space stack bold 2 bold Al bold left parenthesis bold OH bold right parenthesis subscript bold 3 with bold left parenthesis bold A bold right parenthesis below bold space bold space bold rightwards arrow with bold Heat on top bold space stack bold Al subscript bold 2 bold O subscript bold 3 with bold left parenthesis bold D bold right parenthesis below bold space bold plus bold space bold 3 bold H subscript bold 2 bold O
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Discuss the pattern of variation in the oxidation states of B(Boron) to Tl(Thallium).
Or
What is inert pair effect? Illustrate it with reference to Boron family. 


Inert pair effect:The inert pair effect represents the reluctance of the valence electrons to take part in the chemical combination due to their penetration in the nucleus of heavy elements.
B and Al do not exhibit inert pair effect due to the absence of d – or f-electrons. As a result, they show an oxidation state of +3 only due to the presence of two electrons in the s– and one electron in the p-orbital of the valence shell.

straight B presubscript 5 colon space space space 1 straight s squared space 2 straight s squared space 2 straight p to the power of 1
Al presubscript 13 colon space 1 straight s squared 2 straight s squared 2 straight p to the power of 6 3 straight s squared 3 straight p to the power of 1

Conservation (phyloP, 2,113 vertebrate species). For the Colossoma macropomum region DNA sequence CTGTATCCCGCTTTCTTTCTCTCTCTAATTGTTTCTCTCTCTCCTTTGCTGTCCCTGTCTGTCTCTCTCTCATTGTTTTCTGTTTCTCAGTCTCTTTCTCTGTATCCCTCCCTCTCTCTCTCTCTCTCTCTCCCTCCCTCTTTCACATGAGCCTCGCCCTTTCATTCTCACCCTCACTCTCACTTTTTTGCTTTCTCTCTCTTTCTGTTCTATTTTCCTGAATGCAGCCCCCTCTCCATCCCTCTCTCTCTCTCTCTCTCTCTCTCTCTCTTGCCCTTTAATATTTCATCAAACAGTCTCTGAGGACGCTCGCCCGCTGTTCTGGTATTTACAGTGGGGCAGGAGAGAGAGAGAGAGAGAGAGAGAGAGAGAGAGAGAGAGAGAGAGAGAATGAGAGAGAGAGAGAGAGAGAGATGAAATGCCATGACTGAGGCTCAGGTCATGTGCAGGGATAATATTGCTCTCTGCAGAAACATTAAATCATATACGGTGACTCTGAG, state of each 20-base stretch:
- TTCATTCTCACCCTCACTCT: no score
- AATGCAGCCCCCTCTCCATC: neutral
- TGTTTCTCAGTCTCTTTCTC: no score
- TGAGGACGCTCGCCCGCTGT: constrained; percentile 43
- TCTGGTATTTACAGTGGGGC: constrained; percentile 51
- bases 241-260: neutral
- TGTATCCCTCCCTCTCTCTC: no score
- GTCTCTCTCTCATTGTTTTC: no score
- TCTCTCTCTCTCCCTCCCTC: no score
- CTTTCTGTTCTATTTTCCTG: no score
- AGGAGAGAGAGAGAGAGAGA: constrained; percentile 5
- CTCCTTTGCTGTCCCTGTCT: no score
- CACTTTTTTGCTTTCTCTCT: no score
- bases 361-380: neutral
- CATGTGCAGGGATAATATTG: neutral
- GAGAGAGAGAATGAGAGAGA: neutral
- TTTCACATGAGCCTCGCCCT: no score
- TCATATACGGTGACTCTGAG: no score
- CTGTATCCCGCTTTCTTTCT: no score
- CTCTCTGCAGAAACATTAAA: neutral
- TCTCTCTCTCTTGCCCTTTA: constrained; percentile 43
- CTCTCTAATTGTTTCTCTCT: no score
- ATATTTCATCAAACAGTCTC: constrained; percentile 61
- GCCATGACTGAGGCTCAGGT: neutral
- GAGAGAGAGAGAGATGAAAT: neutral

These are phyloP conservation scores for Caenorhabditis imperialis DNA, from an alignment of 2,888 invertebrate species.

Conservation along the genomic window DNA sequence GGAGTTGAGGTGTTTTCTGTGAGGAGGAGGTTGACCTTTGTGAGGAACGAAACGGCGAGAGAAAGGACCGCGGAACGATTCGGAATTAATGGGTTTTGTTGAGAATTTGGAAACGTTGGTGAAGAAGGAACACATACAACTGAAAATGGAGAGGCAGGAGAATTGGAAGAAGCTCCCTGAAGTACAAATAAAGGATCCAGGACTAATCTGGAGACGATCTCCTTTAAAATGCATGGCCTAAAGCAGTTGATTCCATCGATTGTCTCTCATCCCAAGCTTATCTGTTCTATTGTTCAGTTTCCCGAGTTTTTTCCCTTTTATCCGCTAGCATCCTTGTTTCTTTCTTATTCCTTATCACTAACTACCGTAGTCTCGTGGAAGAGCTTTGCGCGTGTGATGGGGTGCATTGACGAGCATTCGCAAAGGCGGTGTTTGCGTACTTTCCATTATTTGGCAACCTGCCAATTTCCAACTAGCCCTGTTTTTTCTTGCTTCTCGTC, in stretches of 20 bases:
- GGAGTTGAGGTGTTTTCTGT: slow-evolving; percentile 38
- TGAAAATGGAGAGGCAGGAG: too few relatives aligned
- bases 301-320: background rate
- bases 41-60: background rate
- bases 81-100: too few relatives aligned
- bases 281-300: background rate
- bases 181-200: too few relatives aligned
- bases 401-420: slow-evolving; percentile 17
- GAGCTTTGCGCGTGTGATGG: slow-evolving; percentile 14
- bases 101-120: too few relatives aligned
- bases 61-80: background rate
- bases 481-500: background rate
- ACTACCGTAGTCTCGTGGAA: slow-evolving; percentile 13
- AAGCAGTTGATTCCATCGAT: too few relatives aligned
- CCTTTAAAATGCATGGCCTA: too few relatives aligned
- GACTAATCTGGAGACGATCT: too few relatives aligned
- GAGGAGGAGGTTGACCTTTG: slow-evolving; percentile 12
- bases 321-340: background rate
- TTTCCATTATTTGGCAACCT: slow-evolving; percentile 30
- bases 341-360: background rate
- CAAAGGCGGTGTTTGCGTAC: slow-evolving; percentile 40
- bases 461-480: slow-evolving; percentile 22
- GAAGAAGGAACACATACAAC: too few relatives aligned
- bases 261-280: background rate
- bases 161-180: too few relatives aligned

On the other hand, the elements from Ga to Tl contain only d and f-electrons and hence show oxidation states of +1 and  +3 due to inert pair effect. 
As we move down the group, the stability of +3 oxidation state decreases and that of +1 oxidation state increases. This means that as we move down the group, the tendency of the electrons of the valence shell to participate in bond formation decreases. In other words, ns2 electron pair in Ga, In and Tl tends to remain paired. This is called inert pair effect. Because of inert pair effect, only the electron of thallium takes parts in bonding with the atoms of the other elements. Thus, monovalent compounds of thallium are stable.

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Explain structures of diborane. Write the structures of diborane and explain the nature of bonding in it ?


Electronic configuration of boron (Z=5) in the excited state is 1 straight s squared space 2 straight s to the power of 1 space 2 straight p subscript straight x superscript 1 space space 2 straight p subscript straight y superscript 1. There are three half filled orbitals in its valence shell. If each boron atom in B2H6 forms three covalent bonds, 14 electrons are required (six B-H bonds and one B– B bond). But there are only 12 electrons (six from two boron atoms and six from hydrogen atoms). So B2H6molecule is short of 2 electrons. Therefore, it cannot have a structure similar to that of C2H6 (ethane).
The electron diffraction studies have shown bridged structure for diborane.



In this structure, the four terminal hydrogen atoms (shown by thick lines) and two boron atoms lie in one plane while other two hydrogen atoms, one lying above and the other lying below this plane and hence are called bridge hydrogens. The above structure of diborane depicts that there are two types of hydrogen atoms. Four of them are of one type which is used in making four normal covalent bonds (two centre electron pair bonds) with boron. The remaining two form bridges between two boron atoms through three centre electron pair bonds. Three centre electron pair bond is a bond involving three atoms and only two electrons.